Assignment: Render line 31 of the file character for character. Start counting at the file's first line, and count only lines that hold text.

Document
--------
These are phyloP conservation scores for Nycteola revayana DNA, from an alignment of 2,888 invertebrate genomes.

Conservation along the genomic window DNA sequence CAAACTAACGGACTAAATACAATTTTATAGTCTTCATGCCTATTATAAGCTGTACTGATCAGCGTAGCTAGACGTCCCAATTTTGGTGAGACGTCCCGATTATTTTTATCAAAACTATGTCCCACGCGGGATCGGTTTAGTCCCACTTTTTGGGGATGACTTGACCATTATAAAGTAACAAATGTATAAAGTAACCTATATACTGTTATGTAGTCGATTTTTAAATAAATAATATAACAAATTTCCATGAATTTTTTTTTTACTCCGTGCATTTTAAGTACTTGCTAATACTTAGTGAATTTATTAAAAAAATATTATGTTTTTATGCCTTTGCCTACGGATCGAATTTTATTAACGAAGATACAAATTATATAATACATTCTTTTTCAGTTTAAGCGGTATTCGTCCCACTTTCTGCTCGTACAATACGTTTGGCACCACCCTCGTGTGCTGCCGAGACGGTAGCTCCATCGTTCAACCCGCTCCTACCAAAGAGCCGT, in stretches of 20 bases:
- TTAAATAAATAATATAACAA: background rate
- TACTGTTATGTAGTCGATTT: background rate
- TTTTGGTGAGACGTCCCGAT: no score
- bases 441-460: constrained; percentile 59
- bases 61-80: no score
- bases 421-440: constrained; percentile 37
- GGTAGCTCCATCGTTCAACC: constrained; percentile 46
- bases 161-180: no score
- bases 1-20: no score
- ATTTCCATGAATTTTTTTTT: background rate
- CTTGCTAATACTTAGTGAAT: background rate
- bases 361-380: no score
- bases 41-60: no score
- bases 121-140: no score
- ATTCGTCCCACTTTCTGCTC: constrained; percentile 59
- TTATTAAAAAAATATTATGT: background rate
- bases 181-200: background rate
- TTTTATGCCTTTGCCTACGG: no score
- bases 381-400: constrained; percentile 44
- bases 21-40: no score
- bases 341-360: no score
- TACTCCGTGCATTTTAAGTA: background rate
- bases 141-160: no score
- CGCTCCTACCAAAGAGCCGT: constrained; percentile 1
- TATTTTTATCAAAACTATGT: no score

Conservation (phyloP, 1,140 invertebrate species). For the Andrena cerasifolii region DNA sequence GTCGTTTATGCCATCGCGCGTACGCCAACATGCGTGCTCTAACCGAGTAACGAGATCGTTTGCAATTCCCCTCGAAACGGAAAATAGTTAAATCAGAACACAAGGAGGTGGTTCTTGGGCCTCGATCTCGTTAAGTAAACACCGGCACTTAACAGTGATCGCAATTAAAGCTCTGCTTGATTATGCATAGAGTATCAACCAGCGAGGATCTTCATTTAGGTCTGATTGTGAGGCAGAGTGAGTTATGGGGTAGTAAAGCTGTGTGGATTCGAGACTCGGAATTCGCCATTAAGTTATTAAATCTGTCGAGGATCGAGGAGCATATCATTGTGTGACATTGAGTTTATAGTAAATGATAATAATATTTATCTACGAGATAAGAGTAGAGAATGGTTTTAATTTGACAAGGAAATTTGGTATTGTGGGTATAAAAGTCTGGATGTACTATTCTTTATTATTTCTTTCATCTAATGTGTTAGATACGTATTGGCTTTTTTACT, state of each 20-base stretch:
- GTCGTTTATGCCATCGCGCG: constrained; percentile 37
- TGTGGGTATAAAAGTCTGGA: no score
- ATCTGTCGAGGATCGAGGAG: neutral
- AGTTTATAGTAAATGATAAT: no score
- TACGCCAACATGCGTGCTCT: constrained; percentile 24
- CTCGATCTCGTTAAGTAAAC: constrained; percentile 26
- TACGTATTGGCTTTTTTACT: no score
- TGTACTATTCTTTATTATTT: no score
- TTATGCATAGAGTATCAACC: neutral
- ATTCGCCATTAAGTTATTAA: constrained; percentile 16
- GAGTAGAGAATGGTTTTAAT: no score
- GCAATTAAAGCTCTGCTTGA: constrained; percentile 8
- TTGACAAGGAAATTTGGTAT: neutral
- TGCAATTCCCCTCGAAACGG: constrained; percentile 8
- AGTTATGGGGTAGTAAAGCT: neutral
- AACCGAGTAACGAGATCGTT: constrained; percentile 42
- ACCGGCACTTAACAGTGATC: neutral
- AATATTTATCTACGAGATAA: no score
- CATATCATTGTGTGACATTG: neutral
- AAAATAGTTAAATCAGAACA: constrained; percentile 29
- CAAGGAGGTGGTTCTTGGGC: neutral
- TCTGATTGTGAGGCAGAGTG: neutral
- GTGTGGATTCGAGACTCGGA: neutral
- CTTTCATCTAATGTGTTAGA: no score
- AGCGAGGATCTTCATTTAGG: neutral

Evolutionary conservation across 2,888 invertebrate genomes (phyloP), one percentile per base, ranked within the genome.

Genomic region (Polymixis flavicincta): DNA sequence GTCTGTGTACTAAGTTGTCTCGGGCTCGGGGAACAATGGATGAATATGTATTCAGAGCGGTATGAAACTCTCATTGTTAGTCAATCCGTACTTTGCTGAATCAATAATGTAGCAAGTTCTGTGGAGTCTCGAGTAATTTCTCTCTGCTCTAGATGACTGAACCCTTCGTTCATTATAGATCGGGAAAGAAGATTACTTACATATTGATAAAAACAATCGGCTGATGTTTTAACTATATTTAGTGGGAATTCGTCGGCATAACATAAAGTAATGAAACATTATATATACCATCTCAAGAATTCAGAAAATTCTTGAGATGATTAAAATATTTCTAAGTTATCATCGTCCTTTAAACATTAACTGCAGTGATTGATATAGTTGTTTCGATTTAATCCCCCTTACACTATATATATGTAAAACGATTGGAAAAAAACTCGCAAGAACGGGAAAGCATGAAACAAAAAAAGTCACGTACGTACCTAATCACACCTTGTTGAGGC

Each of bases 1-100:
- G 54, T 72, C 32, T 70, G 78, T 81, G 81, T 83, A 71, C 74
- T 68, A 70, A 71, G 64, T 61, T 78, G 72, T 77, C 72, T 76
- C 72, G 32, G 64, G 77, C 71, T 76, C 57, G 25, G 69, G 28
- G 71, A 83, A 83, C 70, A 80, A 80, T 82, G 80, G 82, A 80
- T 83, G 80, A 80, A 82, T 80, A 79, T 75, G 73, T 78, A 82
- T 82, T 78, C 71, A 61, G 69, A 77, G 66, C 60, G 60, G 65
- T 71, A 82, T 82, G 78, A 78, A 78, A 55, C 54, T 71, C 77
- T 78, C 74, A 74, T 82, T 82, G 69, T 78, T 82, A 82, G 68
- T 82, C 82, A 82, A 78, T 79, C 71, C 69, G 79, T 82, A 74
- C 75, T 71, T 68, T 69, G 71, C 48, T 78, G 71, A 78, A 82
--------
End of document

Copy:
- ATCTGTCGAGGATCGAGGAG: neutral